I've read the GQ article which has caused so much frustration for so many people and it seems more than a little critical in tone and mocking. I think there’s only the liberal outrage about his remarks because they were made in GQ, a magazine which is frequented by a larger demographic spread than A&E’s show, itself, or the outlets the family members have gone on thus far. That said, I have to wonder if there’s a gentleman’s agreement that this sort of crapstorm is good for most parties involved. GQ will get more eyeballs because of the flame-baiting article in its pages and the upcoming season of Duck Dynasty will have the highest viewership yet(mentioned in the article premiering January 15th!). That said, reading the article in full reveals an evolving tone that by the end the writer seems to be anxious and questioning of the validity of his own lifestyle more so than being cynical about the family and their way of life.. Whether that’s just a craven attempt to balance the overall feel of the article, I certainly can’t say, but it seems like the writer has only rarely and fleetingly ventured out of the metropolitan city-scape, which is about as healthy as never leaving rurality.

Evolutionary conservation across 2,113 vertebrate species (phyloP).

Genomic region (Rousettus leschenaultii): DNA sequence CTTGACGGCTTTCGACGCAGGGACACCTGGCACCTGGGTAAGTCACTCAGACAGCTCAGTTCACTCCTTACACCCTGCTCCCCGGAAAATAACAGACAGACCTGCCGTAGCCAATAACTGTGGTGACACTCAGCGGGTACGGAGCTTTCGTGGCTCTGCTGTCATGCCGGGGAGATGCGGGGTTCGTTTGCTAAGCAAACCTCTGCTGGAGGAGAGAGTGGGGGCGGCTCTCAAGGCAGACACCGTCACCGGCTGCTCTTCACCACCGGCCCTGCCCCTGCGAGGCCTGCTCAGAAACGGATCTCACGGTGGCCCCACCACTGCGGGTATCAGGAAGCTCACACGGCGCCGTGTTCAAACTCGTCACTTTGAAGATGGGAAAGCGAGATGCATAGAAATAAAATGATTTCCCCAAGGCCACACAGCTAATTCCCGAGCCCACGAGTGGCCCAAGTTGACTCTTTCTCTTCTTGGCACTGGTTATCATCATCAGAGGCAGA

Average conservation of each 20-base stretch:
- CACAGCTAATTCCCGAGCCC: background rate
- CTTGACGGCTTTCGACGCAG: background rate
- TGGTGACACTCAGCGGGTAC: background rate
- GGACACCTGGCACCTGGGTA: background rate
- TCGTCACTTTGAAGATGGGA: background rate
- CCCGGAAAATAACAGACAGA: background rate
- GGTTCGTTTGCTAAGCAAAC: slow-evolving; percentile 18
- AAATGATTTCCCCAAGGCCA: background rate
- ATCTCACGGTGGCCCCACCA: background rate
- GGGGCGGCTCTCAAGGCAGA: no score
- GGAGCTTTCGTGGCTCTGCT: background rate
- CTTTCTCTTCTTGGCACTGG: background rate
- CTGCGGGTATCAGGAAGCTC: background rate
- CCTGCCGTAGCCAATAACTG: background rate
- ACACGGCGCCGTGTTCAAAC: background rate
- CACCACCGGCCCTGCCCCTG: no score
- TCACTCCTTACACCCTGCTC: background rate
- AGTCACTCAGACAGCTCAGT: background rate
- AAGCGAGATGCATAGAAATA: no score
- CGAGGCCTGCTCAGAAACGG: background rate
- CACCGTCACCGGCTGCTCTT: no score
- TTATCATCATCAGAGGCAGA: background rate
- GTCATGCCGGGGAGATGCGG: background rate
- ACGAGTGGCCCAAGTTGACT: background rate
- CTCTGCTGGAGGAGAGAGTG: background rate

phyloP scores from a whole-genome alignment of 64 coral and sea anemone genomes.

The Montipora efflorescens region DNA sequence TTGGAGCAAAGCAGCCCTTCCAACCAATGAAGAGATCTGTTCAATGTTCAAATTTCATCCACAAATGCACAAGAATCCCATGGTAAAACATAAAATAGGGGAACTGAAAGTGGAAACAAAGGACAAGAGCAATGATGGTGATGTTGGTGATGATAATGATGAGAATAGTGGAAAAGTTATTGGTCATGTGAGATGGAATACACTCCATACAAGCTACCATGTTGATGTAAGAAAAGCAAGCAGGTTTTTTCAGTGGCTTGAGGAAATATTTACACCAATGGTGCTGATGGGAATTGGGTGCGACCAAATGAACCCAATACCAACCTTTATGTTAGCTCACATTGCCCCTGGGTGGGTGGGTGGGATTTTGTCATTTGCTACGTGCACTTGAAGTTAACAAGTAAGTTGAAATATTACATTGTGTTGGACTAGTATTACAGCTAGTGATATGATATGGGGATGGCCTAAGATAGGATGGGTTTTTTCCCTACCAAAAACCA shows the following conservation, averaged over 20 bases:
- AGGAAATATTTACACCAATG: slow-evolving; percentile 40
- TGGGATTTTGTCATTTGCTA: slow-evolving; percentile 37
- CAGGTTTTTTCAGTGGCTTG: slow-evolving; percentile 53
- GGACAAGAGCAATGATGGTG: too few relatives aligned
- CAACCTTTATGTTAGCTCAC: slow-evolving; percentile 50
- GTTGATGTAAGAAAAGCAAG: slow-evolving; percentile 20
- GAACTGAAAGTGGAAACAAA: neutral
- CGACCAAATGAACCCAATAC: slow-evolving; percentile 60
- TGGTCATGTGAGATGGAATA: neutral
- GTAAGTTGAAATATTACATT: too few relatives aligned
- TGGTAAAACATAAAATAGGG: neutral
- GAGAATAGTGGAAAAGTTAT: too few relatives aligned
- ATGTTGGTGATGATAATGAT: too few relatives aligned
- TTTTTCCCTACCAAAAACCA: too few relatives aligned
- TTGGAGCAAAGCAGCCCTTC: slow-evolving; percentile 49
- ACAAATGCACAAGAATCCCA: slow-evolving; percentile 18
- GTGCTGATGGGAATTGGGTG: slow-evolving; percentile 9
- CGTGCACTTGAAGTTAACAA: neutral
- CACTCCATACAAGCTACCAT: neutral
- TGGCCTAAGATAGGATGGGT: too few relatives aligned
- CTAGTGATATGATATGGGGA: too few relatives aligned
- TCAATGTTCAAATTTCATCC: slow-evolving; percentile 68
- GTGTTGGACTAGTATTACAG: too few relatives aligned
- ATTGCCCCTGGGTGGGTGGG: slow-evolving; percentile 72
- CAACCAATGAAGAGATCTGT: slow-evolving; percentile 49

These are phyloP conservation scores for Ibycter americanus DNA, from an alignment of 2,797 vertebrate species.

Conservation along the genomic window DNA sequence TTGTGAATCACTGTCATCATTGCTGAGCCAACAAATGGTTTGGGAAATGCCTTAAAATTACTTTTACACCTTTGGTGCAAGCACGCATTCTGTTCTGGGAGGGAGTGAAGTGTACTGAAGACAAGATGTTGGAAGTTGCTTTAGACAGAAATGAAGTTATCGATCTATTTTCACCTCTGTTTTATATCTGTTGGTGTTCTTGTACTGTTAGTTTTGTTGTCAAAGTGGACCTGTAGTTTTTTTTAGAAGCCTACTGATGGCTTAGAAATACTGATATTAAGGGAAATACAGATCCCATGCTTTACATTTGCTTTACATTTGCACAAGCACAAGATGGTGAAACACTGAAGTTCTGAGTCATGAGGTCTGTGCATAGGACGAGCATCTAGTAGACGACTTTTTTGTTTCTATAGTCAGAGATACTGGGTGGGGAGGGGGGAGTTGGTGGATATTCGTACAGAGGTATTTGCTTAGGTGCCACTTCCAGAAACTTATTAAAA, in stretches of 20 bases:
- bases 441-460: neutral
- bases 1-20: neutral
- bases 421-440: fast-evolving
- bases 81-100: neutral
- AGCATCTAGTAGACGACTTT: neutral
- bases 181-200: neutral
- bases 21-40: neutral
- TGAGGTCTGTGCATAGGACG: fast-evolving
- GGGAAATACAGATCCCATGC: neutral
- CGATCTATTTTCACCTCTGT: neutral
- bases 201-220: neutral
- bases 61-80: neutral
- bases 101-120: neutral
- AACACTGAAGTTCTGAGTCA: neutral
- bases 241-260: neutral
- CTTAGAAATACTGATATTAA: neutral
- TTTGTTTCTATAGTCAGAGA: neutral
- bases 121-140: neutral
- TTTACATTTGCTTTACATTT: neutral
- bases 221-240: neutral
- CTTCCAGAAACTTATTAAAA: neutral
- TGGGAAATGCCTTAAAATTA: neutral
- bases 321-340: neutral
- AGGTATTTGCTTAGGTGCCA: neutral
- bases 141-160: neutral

Going straight for the controversial statements and views, Robertson puts out his own views on sexual attraction as well as the Bible’s view of it. Put simply, I have no problem with him holding the view he does and I actually agree that purely sexually speaking, the female form is sexier. However, to cast homosexuality as only being about the vagina or the anus is really focusing on a single aspect of what people’s felt attraction is all about. I’d imagine Robertson is attracted to more than just the vagina of his wife, and I would offer the same good faith presumption to gay, lesbian or any other persuasion people in longer lasting relationships.